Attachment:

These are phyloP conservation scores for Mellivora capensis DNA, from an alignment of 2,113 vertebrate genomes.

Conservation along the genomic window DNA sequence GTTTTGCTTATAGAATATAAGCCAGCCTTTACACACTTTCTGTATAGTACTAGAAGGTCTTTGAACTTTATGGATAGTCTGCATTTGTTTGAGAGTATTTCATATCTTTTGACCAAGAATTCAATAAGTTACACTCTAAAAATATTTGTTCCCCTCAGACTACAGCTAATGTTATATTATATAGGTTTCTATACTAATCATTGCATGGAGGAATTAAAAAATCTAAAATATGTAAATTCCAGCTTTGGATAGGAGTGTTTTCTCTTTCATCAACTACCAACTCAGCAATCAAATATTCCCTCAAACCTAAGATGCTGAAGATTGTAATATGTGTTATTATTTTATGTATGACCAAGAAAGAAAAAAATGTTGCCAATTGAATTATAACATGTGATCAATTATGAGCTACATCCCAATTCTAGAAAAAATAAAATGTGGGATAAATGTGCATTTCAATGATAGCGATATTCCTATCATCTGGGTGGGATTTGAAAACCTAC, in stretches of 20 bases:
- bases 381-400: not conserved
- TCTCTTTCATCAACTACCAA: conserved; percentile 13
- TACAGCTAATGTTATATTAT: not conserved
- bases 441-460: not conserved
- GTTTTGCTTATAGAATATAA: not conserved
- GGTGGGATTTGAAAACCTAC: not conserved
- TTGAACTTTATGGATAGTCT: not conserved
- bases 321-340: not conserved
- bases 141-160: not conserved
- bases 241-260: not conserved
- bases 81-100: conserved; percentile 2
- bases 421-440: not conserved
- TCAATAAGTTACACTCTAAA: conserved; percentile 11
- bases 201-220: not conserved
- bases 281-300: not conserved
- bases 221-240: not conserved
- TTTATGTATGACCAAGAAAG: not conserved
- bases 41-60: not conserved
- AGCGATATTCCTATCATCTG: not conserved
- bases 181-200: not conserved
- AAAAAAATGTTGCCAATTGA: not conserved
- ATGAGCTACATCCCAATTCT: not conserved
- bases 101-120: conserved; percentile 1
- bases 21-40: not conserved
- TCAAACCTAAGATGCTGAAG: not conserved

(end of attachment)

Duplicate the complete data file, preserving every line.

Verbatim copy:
These are phyloP conservation scores for Mellivora capensis DNA, from an alignment of 2,113 vertebrate genomes.

Conservation along the genomic window DNA sequence GTTTTGCTTATAGAATATAAGCCAGCCTTTACACACTTTCTGTATAGTACTAGAAGGTCTTTGAACTTTATGGATAGTCTGCATTTGTTTGAGAGTATTTCATATCTTTTGACCAAGAATTCAATAAGTTACACTCTAAAAATATTTGTTCCCCTCAGACTACAGCTAATGTTATATTATATAGGTTTCTATACTAATCATTGCATGGAGGAATTAAAAAATCTAAAATATGTAAATTCCAGCTTTGGATAGGAGTGTTTTCTCTTTCATCAACTACCAACTCAGCAATCAAATATTCCCTCAAACCTAAGATGCTGAAGATTGTAATATGTGTTATTATTTTATGTATGACCAAGAAAGAAAAAAATGTTGCCAATTGAATTATAACATGTGATCAATTATGAGCTACATCCCAATTCTAGAAAAAATAAAATGTGGGATAAATGTGCATTTCAATGATAGCGATATTCCTATCATCTGGGTGGGATTTGAAAACCTAC, in stretches of 20 bases:
- bases 381-400: not conserved
- TCTCTTTCATCAACTACCAA: conserved; percentile 13
- TACAGCTAATGTTATATTAT: not conserved
- bases 441-460: not conserved
- GTTTTGCTTATAGAATATAA: not conserved
- GGTGGGATTTGAAAACCTAC: not conserved
- TTGAACTTTATGGATAGTCT: not conserved
- bases 321-340: not conserved
- bases 141-160: not conserved
- bases 241-260: not conserved
- bases 81-100: conserved; percentile 2
- bases 421-440: not conserved
- TCAATAAGTTACACTCTAAA: conserved; percentile 11
- bases 201-220: not conserved
- bases 281-300: not conserved
- bases 221-240: not conserved
- TTTATGTATGACCAAGAAAG: not conserved
- bases 41-60: not conserved
- AGCGATATTCCTATCATCTG: not conserved
- bases 181-200: not conserved
- AAAAAAATGTTGCCAATTGA: not conserved
- ATGAGCTACATCCCAATTCT: not conserved
- bases 101-120: conserved; percentile 1
- bases 21-40: not conserved
- TCAAACCTAAGATGCTGAAG: not conserved